Myanmar’s economy unlikely to recover until 2025


Mawlamyine, 30 December

Myanmar’s economy will continue to deteriorate without growth during the coup, and the situation will remain unpredictable until 2025, reported the research group ISP Myanmar, citing the World Bank.

According to the World Bank, Myanmar’s economic situation is unlikely to improve in 2024, and production sectors, including agriculture, manufacturing, and trade, may continue to stagnate in 2025.

The report also said that the current situation will not return to the growth rate of the period before the seizure of power, and the only country that has not returned to normal is Myanmar.

Because of Operation 1027 of the Three Brotherhood Alliance, more than 90% of the China-Myanmar border trade, which is Myanmar’s primary economic portion, has come to a halt, and the Thai-Myanmar border trade is not able to flow much amid the fighting in Kawkayeik.

An economist told Than Lwin Times, “The cessation of border trade will result in a loss of revenue for the military council, and first of all, the people will suffer from high prices and shortages of goods.”

Currently, due to political instability, entrepreneurs are trying to operate existing businesses rather than start new ones in the region. If the raw materials are not flowing in the country, the business may stop, according to experts.

A businessman also stated that Myanmar’s economy, which has been in a state of crisis since the coup, will be unable to recover due to the country’s instability and multi-faceted problems.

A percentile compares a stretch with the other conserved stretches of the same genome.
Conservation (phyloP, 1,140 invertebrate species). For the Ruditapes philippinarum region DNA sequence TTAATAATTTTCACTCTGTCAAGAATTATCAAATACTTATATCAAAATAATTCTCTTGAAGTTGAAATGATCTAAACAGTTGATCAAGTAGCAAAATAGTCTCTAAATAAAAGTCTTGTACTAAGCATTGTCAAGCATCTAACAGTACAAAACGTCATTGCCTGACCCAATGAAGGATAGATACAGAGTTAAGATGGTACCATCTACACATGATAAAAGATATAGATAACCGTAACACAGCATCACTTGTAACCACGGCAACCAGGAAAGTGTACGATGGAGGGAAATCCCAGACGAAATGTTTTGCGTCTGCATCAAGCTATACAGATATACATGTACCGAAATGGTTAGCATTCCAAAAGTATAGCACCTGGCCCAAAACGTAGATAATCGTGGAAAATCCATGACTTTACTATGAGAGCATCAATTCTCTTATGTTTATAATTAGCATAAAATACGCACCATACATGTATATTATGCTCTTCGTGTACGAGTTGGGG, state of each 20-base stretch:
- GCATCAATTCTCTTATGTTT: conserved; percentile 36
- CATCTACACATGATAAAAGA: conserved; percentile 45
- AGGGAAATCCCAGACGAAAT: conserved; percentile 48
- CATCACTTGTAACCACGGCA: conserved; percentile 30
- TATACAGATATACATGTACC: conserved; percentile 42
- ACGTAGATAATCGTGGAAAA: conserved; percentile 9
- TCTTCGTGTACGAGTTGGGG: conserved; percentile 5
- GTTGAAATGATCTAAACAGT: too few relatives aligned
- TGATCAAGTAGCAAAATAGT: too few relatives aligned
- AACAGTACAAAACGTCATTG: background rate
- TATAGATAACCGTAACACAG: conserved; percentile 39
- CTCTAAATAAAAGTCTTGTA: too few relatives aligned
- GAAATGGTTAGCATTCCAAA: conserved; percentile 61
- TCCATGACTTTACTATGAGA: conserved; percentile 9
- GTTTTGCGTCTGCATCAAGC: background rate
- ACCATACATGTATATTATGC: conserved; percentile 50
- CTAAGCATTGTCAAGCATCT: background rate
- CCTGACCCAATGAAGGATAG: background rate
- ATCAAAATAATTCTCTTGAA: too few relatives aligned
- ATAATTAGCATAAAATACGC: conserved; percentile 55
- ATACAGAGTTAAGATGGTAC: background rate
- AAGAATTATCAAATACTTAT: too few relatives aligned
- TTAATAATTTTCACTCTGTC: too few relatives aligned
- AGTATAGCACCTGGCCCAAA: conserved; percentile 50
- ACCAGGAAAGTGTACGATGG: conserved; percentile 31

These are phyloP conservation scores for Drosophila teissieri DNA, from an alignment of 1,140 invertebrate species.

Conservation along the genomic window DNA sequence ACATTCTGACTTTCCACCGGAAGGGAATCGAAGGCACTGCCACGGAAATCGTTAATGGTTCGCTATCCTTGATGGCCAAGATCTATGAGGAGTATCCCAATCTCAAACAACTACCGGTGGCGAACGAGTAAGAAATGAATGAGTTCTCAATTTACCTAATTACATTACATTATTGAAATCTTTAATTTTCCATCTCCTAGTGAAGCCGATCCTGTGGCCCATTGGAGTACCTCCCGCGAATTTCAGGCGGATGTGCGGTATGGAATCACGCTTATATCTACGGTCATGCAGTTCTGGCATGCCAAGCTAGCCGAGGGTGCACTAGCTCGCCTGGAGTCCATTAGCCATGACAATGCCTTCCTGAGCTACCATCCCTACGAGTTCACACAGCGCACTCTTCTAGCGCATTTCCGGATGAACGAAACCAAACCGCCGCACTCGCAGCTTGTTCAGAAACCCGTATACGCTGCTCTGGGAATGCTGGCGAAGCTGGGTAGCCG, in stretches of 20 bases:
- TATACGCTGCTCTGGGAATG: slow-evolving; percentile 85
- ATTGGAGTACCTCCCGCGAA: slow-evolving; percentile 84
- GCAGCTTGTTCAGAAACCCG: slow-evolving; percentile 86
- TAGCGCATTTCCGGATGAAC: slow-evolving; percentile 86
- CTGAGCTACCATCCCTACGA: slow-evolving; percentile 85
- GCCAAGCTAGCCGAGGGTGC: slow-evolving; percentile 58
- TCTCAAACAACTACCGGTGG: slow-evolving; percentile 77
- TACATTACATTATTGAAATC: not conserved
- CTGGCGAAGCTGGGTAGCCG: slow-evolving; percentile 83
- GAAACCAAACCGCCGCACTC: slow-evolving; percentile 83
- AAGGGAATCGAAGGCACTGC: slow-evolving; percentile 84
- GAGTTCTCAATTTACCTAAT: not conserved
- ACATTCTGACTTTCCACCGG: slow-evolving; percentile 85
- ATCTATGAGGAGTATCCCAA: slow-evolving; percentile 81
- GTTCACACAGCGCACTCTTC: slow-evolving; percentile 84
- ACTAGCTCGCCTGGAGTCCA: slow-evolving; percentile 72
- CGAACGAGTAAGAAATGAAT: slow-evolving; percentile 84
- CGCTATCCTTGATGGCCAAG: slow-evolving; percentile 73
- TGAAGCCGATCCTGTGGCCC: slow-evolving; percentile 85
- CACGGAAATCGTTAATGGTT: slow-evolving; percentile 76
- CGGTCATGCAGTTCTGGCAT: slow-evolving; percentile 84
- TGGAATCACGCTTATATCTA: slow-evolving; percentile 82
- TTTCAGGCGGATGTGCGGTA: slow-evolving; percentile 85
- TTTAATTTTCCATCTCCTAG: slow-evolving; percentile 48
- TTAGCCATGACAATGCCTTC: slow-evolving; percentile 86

On December 13, the London-based Economic Intelligence Unit (EIU) revealed that the value of the Myanmar currency had declined by more than 60% during the nearly three-year period of the military coup, accompanied by a dwindling economy.

The World Bank also warned that ongoing conflicts, rising freight costs, trade and foreign exchange regulations, and the effects of power outages will put further pressure on businesses’ costs.

Business indicators have worsened since mid-2023, with businesses operating at just 56 percent of their capacity in September, down 16 percent since March, the report said.

According to a survey by the International Food Policy Research Institute (IFPRI), 40 percent of Myanmar’s households have lower incomes than before and are increasingly uncertain about the future amid worsening economic conditions.

News – Than Lwin Times

Photo- CJ


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